Oxygen uptake measurements were carried out on a treadmill (Woodway S5; Woodway, Waukesha, WI, USA). The number of individuals in the test lab was limited to two individuals (the test leader and one student) so as to keep the oxygen level in the air stable and to avoid disturbances of the tests. Before testing, the students were given information about the test conditions. They were advised to avoid strenuous exercise the day before testing and to eat 2 to 3 h before testing. The students were also informed that they could participate in PE before testing but that only light activity was permitted. The test outfits consisted of running shoes, shorts or training pants, and a T-shirt or jumper. Oxygen uptake was measured with Oxycon Pro (Erich Jaeger GmbH, Hoechberg, Germany).  An   incline  of   10.5%   was used on  the treadmill  according to the test procedures. Girls who did not train or were obese started with a speed of 4 km/h, those who trained one to two times a week started with a speed of 5 km/h, and those who trained three to four times a week started with a speed of 6 km/h. For boys, the same categories were used but at a 1 km/h higher speed. The speed on the treadmill was increased by 1 km/h every minute - except sometimes at the end of the test when the speed was sometimes increased by only 0.5 km/h. The criterion for the maximal oxygen uptake was a flattening/decrease of the O2 curve with increasing speed (respiratory exchange ratio [RER] > 1.00). The average of the two highest consecutive measurements was recorded as the maximum oxygen uptake. The test had a duration time of 5 to 6 min.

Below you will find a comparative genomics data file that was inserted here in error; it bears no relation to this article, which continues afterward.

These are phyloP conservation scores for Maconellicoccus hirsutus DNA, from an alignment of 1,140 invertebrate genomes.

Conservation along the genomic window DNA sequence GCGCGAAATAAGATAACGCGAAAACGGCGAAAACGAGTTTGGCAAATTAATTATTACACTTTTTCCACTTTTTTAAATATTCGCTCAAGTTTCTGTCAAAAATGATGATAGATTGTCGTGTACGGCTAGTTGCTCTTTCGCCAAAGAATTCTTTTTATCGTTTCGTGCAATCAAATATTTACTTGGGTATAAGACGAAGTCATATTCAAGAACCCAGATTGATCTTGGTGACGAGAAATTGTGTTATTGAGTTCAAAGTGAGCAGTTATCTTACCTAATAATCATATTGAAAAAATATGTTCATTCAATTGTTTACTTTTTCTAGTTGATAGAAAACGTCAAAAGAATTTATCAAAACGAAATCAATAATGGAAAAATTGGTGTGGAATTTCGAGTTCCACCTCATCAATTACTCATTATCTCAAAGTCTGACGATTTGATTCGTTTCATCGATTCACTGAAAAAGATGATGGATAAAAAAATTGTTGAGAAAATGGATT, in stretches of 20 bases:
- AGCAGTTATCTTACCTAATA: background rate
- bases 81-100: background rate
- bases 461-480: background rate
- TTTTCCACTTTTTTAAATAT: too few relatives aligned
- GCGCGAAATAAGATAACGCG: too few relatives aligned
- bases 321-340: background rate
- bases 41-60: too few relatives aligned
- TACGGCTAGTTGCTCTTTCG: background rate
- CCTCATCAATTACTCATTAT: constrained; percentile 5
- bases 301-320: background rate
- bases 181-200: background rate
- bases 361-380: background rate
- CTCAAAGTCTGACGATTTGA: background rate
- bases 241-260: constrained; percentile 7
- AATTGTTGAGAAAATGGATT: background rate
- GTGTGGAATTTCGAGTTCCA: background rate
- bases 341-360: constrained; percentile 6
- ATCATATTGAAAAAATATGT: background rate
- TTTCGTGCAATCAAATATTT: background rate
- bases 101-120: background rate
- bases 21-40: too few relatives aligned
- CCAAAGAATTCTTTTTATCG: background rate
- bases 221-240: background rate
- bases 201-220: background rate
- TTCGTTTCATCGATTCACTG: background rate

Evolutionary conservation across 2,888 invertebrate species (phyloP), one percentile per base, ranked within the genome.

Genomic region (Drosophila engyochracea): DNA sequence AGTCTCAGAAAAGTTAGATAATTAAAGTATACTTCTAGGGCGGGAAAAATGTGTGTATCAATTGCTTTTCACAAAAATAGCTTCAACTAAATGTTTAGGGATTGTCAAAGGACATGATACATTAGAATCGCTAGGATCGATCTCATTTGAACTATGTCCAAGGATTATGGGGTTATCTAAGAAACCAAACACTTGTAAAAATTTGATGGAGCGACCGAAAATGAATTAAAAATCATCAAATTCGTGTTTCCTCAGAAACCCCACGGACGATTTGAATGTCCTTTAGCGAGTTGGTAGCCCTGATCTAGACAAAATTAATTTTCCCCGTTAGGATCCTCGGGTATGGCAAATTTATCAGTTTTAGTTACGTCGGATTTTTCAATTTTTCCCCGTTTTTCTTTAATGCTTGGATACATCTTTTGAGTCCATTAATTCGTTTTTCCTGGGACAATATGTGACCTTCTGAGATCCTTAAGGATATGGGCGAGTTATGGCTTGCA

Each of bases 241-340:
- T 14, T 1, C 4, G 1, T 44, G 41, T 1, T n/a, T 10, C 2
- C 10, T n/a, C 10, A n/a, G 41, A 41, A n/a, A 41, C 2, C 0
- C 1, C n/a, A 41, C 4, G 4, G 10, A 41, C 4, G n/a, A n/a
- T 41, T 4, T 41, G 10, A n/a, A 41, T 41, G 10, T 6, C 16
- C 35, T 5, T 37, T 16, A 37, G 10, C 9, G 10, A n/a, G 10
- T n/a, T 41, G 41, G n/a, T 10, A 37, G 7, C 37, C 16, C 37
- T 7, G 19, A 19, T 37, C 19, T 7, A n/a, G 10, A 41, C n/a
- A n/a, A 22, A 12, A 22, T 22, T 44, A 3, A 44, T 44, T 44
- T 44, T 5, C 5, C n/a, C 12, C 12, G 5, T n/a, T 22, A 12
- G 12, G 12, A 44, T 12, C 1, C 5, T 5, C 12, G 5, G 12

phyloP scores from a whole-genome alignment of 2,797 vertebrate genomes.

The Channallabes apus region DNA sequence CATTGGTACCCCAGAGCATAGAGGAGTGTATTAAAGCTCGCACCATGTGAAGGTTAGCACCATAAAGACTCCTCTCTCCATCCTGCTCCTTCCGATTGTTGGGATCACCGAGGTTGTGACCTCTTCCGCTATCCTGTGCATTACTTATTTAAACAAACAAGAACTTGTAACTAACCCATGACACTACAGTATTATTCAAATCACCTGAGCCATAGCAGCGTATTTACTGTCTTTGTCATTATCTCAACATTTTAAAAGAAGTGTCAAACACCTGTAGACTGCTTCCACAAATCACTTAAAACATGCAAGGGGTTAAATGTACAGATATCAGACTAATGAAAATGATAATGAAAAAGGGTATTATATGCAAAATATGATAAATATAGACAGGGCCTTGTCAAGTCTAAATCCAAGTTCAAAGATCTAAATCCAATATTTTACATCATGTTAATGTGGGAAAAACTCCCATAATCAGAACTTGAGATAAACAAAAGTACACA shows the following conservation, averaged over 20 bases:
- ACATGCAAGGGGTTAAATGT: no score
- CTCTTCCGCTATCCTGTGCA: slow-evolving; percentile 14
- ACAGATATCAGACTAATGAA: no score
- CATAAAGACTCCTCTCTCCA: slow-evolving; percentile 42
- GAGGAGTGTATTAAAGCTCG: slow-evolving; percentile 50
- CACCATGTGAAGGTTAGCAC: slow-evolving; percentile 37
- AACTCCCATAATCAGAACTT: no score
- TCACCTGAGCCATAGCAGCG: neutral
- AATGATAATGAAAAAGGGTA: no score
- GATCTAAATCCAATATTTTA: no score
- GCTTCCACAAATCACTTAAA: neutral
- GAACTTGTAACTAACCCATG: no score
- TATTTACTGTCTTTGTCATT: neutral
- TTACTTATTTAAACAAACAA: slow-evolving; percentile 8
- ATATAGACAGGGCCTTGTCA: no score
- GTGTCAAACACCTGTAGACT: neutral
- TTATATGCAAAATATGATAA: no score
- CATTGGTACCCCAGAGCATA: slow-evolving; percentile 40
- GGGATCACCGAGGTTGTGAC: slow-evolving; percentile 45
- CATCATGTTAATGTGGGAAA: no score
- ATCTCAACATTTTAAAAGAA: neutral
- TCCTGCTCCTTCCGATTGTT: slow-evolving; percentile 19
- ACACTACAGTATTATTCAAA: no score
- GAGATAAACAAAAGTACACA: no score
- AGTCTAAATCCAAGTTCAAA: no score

At the end of the test protocol, the students answered a questionnaire that was designed to examine their enjoyment in PE on a 4-point scale. The adolescents were asked the following question: “How would you rate your enjoyment in physical education?” The response options were “very good,” “good,” “poor,” and “very poor.” The following question about physical activity level was also included: “How many days a week are you physically active that you become sweaty or out of breath?” The response options were “never,” “one day a week,” “two to three days a week,” “four to five days a week,” and “six to seven days a week.” In addition, the following questions about participation in organized sports and unorganized physical activities/sports were included: “How often do you participate in organized sport?” “How often do you participate in unorganized physical activity?” The response options for both of these questions were “never,” “rarely,” “one to three days a month,” “one day a week,” “two to three days a week,” “four to six days a week,” and “every day.”
 
Each informant was interviewed once in an individual interview at a place chosen by the student. In general, the duration of each interview was between 45 and 60 min. All the students were asked open-ended questions about their experiences with PE, particularly in high school but also in lower secondary school. Follow-up questions were asked in relation to the students’ responses. At the end of the interview, each student was asked the following three questions: “Is there anything you feel different in physical education between lower and upper secondary school?” “In what way?” “What does this mean to you?” The answers to these three questions were especially important in the analysis, in relation to self-determination theory. Other data related to the students’ descriptions of PE in lower and upper secondary school were also included in the analysis.
 
Statistical and qualitative analysis 
 
Quantitative analysis